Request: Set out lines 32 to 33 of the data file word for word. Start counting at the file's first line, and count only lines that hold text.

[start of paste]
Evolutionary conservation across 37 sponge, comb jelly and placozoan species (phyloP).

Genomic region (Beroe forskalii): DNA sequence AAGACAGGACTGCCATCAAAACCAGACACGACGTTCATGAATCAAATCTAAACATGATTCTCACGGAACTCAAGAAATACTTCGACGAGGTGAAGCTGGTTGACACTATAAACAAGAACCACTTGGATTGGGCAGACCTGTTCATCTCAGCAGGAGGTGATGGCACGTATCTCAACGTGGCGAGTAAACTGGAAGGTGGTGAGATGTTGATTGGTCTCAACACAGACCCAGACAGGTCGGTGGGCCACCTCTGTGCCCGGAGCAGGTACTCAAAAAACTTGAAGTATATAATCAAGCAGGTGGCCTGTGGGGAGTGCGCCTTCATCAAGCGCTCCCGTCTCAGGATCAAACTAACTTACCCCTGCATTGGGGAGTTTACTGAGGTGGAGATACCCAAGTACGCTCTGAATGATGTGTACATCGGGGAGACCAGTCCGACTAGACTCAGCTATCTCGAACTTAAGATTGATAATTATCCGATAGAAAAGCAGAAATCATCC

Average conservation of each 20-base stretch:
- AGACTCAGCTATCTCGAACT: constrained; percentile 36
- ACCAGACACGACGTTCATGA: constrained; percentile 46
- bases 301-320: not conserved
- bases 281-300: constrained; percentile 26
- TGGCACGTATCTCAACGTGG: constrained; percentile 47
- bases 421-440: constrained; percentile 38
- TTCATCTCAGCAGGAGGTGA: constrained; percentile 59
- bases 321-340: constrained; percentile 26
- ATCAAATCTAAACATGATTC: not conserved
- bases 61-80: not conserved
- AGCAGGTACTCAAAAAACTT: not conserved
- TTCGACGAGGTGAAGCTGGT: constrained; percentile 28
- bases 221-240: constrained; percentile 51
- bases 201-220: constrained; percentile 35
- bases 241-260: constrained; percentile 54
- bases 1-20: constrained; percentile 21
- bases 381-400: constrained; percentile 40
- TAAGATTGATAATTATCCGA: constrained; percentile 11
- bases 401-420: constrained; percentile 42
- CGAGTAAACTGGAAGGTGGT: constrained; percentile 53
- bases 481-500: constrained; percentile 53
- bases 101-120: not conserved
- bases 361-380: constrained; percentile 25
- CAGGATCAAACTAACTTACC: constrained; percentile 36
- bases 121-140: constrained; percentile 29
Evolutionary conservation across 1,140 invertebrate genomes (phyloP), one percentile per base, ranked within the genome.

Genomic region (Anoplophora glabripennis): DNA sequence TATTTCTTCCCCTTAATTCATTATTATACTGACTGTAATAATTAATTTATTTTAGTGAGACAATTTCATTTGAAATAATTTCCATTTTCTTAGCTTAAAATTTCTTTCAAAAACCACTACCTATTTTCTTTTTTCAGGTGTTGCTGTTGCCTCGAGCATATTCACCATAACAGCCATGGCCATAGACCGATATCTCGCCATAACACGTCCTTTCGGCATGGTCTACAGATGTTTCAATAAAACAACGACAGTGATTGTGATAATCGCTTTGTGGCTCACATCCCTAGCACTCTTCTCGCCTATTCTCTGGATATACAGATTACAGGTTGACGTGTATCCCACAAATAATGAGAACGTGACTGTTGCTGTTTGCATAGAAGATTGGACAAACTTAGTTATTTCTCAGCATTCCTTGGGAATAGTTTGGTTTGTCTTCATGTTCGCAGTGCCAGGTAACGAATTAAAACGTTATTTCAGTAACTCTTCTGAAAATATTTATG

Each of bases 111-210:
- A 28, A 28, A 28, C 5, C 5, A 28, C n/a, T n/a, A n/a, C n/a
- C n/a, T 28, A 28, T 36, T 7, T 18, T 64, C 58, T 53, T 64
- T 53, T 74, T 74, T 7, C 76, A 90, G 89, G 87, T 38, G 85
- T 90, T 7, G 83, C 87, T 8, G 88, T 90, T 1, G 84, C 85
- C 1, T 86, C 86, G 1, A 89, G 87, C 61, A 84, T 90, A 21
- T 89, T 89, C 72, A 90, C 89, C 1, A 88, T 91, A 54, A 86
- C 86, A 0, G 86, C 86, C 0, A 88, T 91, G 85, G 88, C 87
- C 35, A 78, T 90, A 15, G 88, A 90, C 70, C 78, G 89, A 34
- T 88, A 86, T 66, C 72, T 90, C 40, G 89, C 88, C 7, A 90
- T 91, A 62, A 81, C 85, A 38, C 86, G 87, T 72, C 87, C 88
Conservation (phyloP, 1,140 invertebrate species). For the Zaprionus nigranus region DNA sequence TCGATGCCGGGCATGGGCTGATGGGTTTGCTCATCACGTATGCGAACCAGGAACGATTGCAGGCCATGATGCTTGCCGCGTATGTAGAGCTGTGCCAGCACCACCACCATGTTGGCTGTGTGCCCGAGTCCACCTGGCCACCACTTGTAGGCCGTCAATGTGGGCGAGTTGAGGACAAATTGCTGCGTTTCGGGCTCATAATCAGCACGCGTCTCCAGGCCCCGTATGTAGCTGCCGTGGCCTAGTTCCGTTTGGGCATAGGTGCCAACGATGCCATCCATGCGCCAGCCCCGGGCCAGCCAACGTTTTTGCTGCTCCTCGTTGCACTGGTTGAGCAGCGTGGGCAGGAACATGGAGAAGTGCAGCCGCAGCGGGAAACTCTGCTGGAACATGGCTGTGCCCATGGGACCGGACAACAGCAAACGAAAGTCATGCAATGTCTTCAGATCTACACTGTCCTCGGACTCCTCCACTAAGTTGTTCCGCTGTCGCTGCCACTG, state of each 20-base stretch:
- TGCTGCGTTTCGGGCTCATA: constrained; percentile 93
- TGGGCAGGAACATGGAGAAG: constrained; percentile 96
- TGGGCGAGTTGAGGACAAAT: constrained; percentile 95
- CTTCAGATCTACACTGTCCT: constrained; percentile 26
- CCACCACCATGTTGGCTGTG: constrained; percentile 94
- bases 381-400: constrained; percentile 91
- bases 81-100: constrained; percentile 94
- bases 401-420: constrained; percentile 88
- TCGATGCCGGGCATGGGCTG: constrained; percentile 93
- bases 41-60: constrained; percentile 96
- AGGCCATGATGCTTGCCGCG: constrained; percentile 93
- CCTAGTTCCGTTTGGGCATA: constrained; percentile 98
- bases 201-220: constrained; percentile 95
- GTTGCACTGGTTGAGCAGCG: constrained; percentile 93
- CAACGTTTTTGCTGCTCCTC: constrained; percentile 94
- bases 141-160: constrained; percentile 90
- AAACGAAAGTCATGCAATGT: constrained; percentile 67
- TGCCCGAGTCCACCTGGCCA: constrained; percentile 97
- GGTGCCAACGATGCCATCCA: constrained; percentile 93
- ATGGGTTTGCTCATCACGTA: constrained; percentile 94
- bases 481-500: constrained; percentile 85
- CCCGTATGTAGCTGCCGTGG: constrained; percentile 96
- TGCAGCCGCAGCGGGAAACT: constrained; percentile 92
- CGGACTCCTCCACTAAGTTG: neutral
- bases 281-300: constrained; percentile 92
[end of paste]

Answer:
- A 28, A 28, A 28, C 5, C 5, A 28, C n/a, T n/a, A n/a, C n/a
- C n/a, T 28, A 28, T 36, T 7, T 18, T 64, C 58, T 53, T 64